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Federal Reserve eyes stimulus, inflation

Article

Fed keeping close watch on recovery but holds off on taking action

The Federal Reserve’s Open Market Committee declared it had made progress toward the goal of full employment and 2 percent inflation, but declined to take any policy action for now. This statement is the first step in the bank’s move toward reducing the $120 billion in monthly debt purchases.

Federal Reserve Chair Jay Powell said in a statement that any tapering of the purchases would require more improvement in the economy.

Inflation has been higher than expected, and Covid-19 concerns continue to spook optimism about economic growth and the labor market. Powell said the Federal Reserve’s view is that price pressures would eventually lessen, but that more time was needed to study data. He added that he wanted to see strong job numbers but was confident the labor market would normalize once pandemic disruptions begin to fade.

The committee decided to keep the target range for the federal funds rate at 0 to ¼% and said it expects it will be appropriate to maintain this target range until labor market conditions have reached levels consistent with the committee's assessments of maximum employment and inflation has risen to 2 percent — and is on track to moderately exceed 2 percent for some time.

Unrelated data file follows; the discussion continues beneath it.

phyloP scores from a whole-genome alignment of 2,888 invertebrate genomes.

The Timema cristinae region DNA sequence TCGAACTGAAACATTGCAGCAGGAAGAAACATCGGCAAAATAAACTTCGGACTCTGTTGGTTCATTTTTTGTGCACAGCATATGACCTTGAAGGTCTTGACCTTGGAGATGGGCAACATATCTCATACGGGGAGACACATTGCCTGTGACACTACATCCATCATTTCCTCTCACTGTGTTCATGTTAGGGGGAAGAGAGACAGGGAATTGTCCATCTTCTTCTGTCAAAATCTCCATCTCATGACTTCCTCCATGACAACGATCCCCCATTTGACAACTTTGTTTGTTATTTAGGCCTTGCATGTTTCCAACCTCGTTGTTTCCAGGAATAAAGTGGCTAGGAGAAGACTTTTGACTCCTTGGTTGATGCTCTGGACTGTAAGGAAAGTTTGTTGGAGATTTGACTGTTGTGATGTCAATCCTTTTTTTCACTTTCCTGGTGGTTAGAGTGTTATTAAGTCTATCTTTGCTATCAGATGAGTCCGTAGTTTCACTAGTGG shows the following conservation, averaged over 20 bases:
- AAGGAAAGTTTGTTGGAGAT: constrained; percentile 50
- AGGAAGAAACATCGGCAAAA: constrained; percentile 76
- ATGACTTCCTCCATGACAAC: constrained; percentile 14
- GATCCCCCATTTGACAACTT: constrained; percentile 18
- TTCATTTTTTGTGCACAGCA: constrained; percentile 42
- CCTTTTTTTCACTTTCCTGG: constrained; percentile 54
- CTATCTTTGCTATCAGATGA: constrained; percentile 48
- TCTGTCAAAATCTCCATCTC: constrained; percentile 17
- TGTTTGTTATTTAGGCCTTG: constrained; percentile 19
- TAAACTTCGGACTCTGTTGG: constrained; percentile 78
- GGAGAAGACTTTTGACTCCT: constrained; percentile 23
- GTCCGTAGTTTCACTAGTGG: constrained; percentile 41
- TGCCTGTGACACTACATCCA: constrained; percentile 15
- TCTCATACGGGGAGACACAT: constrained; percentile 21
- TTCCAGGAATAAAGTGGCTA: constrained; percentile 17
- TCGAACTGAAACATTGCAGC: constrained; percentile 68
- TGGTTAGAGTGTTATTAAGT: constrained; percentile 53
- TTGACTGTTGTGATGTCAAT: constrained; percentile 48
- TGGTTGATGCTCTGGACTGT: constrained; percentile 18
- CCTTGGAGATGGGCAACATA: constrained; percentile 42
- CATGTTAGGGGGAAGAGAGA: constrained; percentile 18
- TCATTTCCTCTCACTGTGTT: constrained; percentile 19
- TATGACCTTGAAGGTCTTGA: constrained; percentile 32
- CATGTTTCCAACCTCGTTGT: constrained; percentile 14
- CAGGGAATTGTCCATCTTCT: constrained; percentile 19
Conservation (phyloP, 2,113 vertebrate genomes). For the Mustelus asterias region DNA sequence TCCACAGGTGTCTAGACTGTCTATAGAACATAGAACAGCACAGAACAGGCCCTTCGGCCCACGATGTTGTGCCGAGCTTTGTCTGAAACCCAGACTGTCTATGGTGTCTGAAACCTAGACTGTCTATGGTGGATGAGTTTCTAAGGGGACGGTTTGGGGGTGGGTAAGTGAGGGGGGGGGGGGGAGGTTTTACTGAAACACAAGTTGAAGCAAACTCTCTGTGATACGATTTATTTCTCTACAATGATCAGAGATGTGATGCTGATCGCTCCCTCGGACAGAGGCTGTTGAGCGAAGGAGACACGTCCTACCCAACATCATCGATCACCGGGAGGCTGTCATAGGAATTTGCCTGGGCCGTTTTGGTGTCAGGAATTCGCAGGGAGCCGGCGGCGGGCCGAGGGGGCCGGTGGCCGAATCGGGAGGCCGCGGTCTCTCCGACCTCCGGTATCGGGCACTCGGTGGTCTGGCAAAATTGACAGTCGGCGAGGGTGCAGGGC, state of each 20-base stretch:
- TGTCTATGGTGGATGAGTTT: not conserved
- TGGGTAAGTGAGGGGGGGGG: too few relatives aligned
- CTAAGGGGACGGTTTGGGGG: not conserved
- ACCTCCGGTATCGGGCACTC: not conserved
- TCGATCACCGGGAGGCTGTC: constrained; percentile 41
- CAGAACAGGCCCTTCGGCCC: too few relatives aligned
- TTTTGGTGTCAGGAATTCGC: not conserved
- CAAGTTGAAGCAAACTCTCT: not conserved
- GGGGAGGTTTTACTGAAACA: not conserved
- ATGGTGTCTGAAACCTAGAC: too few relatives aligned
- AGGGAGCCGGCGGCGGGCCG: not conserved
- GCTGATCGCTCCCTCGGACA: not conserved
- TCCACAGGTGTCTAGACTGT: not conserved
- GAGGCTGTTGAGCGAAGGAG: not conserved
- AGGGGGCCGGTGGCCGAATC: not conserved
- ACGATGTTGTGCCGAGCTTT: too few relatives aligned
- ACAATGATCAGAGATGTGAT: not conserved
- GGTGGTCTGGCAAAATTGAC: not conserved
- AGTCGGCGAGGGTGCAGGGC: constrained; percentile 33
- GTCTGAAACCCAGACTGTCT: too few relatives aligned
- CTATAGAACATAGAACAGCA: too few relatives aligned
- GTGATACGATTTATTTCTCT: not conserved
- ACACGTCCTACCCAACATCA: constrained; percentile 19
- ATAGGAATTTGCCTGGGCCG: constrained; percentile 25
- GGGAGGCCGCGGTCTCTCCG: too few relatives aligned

Last December, the committee indicated that it would continue to increase its holdings of Treasury securities by at least $80 billion per month and of agency mortgage‑backed securities by at least $40 billion per month until substantial further progress has been made toward its maximum employment and price stability goals. Since then, the economy has made progress toward these goals, and according to the Fed, the committee will continue to assess progress in coming meetings. These asset purchases help foster smooth market functioning and accommodative financial conditions, thereby supporting the flow of credit to households and businesses.

The Fed indicated it would be prepared to adjust the stance of monetary policy as appropriate if risks emerge that could impede the attainment of the committee's goals, and the assessments will include information about public health, labor market conditions, inflation pressures and inflation expectations, and financial and international developments.

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